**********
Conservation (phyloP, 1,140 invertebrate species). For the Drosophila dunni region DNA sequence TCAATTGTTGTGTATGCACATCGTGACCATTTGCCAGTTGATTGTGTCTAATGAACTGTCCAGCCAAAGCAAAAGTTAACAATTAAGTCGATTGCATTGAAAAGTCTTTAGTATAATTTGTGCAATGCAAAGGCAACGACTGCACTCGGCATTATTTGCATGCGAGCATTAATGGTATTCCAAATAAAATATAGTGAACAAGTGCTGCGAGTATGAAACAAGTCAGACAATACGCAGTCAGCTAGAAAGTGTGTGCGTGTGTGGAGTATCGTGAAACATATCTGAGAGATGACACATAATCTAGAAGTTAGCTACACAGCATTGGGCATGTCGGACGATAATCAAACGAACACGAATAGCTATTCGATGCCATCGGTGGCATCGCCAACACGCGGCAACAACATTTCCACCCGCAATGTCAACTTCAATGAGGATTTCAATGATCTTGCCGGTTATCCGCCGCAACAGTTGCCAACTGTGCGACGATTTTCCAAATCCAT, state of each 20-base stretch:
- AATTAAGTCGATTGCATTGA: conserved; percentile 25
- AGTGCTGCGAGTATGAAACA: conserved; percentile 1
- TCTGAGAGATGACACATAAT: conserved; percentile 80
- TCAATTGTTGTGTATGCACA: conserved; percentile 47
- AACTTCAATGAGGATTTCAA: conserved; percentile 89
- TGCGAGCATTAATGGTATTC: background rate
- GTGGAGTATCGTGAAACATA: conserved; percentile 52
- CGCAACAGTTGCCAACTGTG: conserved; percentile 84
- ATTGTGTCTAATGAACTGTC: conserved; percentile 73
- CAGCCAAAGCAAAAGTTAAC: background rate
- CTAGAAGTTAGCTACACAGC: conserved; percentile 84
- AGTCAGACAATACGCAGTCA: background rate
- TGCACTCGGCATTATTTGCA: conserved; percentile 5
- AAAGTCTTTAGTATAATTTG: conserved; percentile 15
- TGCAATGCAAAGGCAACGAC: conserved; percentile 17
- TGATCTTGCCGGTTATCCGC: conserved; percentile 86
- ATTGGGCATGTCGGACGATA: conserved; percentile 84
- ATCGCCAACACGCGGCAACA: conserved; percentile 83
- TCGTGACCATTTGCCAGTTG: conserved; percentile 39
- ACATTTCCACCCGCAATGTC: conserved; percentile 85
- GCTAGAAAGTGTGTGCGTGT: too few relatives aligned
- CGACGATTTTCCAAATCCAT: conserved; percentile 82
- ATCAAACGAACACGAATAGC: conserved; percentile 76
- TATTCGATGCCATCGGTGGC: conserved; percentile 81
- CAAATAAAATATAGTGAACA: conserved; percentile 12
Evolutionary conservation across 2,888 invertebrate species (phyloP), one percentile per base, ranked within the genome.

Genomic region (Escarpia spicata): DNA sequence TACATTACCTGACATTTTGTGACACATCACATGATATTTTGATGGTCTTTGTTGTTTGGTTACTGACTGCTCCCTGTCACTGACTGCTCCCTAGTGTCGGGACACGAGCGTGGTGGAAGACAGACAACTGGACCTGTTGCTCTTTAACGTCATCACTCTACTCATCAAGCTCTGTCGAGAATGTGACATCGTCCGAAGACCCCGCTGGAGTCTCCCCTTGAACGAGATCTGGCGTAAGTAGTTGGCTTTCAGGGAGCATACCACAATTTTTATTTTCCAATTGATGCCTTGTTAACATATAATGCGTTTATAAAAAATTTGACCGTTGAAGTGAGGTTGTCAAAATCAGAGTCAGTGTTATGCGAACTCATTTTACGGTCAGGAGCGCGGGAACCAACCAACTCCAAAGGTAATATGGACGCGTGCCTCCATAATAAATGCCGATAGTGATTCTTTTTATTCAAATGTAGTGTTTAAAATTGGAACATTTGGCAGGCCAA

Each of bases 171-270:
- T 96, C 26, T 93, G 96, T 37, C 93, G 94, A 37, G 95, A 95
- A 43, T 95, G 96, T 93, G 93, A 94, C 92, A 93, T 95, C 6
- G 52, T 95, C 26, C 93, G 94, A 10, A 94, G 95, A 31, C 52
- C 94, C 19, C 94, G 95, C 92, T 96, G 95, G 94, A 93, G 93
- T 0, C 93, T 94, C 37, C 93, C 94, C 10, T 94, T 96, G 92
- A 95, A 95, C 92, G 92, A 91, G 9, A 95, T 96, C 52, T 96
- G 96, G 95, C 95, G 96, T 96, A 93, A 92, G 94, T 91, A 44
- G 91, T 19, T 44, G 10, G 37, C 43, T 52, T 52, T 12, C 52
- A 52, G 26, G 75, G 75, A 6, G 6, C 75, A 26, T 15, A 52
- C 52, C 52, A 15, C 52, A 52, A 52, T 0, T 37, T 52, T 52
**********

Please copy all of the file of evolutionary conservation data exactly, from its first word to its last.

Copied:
Conservation (phyloP, 1,140 invertebrate species). For the Drosophila dunni region DNA sequence TCAATTGTTGTGTATGCACATCGTGACCATTTGCCAGTTGATTGTGTCTAATGAACTGTCCAGCCAAAGCAAAAGTTAACAATTAAGTCGATTGCATTGAAAAGTCTTTAGTATAATTTGTGCAATGCAAAGGCAACGACTGCACTCGGCATTATTTGCATGCGAGCATTAATGGTATTCCAAATAAAATATAGTGAACAAGTGCTGCGAGTATGAAACAAGTCAGACAATACGCAGTCAGCTAGAAAGTGTGTGCGTGTGTGGAGTATCGTGAAACATATCTGAGAGATGACACATAATCTAGAAGTTAGCTACACAGCATTGGGCATGTCGGACGATAATCAAACGAACACGAATAGCTATTCGATGCCATCGGTGGCATCGCCAACACGCGGCAACAACATTTCCACCCGCAATGTCAACTTCAATGAGGATTTCAATGATCTTGCCGGTTATCCGCCGCAACAGTTGCCAACTGTGCGACGATTTTCCAAATCCAT, state of each 20-base stretch:
- AATTAAGTCGATTGCATTGA: conserved; percentile 25
- AGTGCTGCGAGTATGAAACA: conserved; percentile 1
- TCTGAGAGATGACACATAAT: conserved; percentile 80
- TCAATTGTTGTGTATGCACA: conserved; percentile 47
- AACTTCAATGAGGATTTCAA: conserved; percentile 89
- TGCGAGCATTAATGGTATTC: background rate
- GTGGAGTATCGTGAAACATA: conserved; percentile 52
- CGCAACAGTTGCCAACTGTG: conserved; percentile 84
- ATTGTGTCTAATGAACTGTC: conserved; percentile 73
- CAGCCAAAGCAAAAGTTAAC: background rate
- CTAGAAGTTAGCTACACAGC: conserved; percentile 84
- AGTCAGACAATACGCAGTCA: background rate
- TGCACTCGGCATTATTTGCA: conserved; percentile 5
- AAAGTCTTTAGTATAATTTG: conserved; percentile 15
- TGCAATGCAAAGGCAACGAC: conserved; percentile 17
- TGATCTTGCCGGTTATCCGC: conserved; percentile 86
- ATTGGGCATGTCGGACGATA: conserved; percentile 84
- ATCGCCAACACGCGGCAACA: conserved; percentile 83
- TCGTGACCATTTGCCAGTTG: conserved; percentile 39
- ACATTTCCACCCGCAATGTC: conserved; percentile 85
- GCTAGAAAGTGTGTGCGTGT: too few relatives aligned
- CGACGATTTTCCAAATCCAT: conserved; percentile 82
- ATCAAACGAACACGAATAGC: conserved; percentile 76
- TATTCGATGCCATCGGTGGC: conserved; percentile 81
- CAAATAAAATATAGTGAACA: conserved; percentile 12
Evolutionary conservation across 2,888 invertebrate species (phyloP), one percentile per base, ranked within the genome.

Genomic region (Escarpia spicata): DNA sequence TACATTACCTGACATTTTGTGACACATCACATGATATTTTGATGGTCTTTGTTGTTTGGTTACTGACTGCTCCCTGTCACTGACTGCTCCCTAGTGTCGGGACACGAGCGTGGTGGAAGACAGACAACTGGACCTGTTGCTCTTTAACGTCATCACTCTACTCATCAAGCTCTGTCGAGAATGTGACATCGTCCGAAGACCCCGCTGGAGTCTCCCCTTGAACGAGATCTGGCGTAAGTAGTTGGCTTTCAGGGAGCATACCACAATTTTTATTTTCCAATTGATGCCTTGTTAACATATAATGCGTTTATAAAAAATTTGACCGTTGAAGTGAGGTTGTCAAAATCAGAGTCAGTGTTATGCGAACTCATTTTACGGTCAGGAGCGCGGGAACCAACCAACTCCAAAGGTAATATGGACGCGTGCCTCCATAATAAATGCCGATAGTGATTCTTTTTATTCAAATGTAGTGTTTAAAATTGGAACATTTGGCAGGCCAA

Each of bases 171-270:
- T 96, C 26, T 93, G 96, T 37, C 93, G 94, A 37, G 95, A 95
- A 43, T 95, G 96, T 93, G 93, A 94, C 92, A 93, T 95, C 6
- G 52, T 95, C 26, C 93, G 94, A 10, A 94, G 95, A 31, C 52
- C 94, C 19, C 94, G 95, C 92, T 96, G 95, G 94, A 93, G 93
- T 0, C 93, T 94, C 37, C 93, C 94, C 10, T 94, T 96, G 92
- A 95, A 95, C 92, G 92, A 91, G 9, A 95, T 96, C 52, T 96
- G 96, G 95, C 95, G 96, T 96, A 93, A 92, G 94, T 91, A 44
- G 91, T 19, T 44, G 10, G 37, C 43, T 52, T 52, T 12, C 52
- A 52, G 26, G 75, G 75, A 6, G 6, C 75, A 26, T 15, A 52
- C 52, C 52, A 15, C 52, A 52, A 52, T 0, T 37, T 52, T 52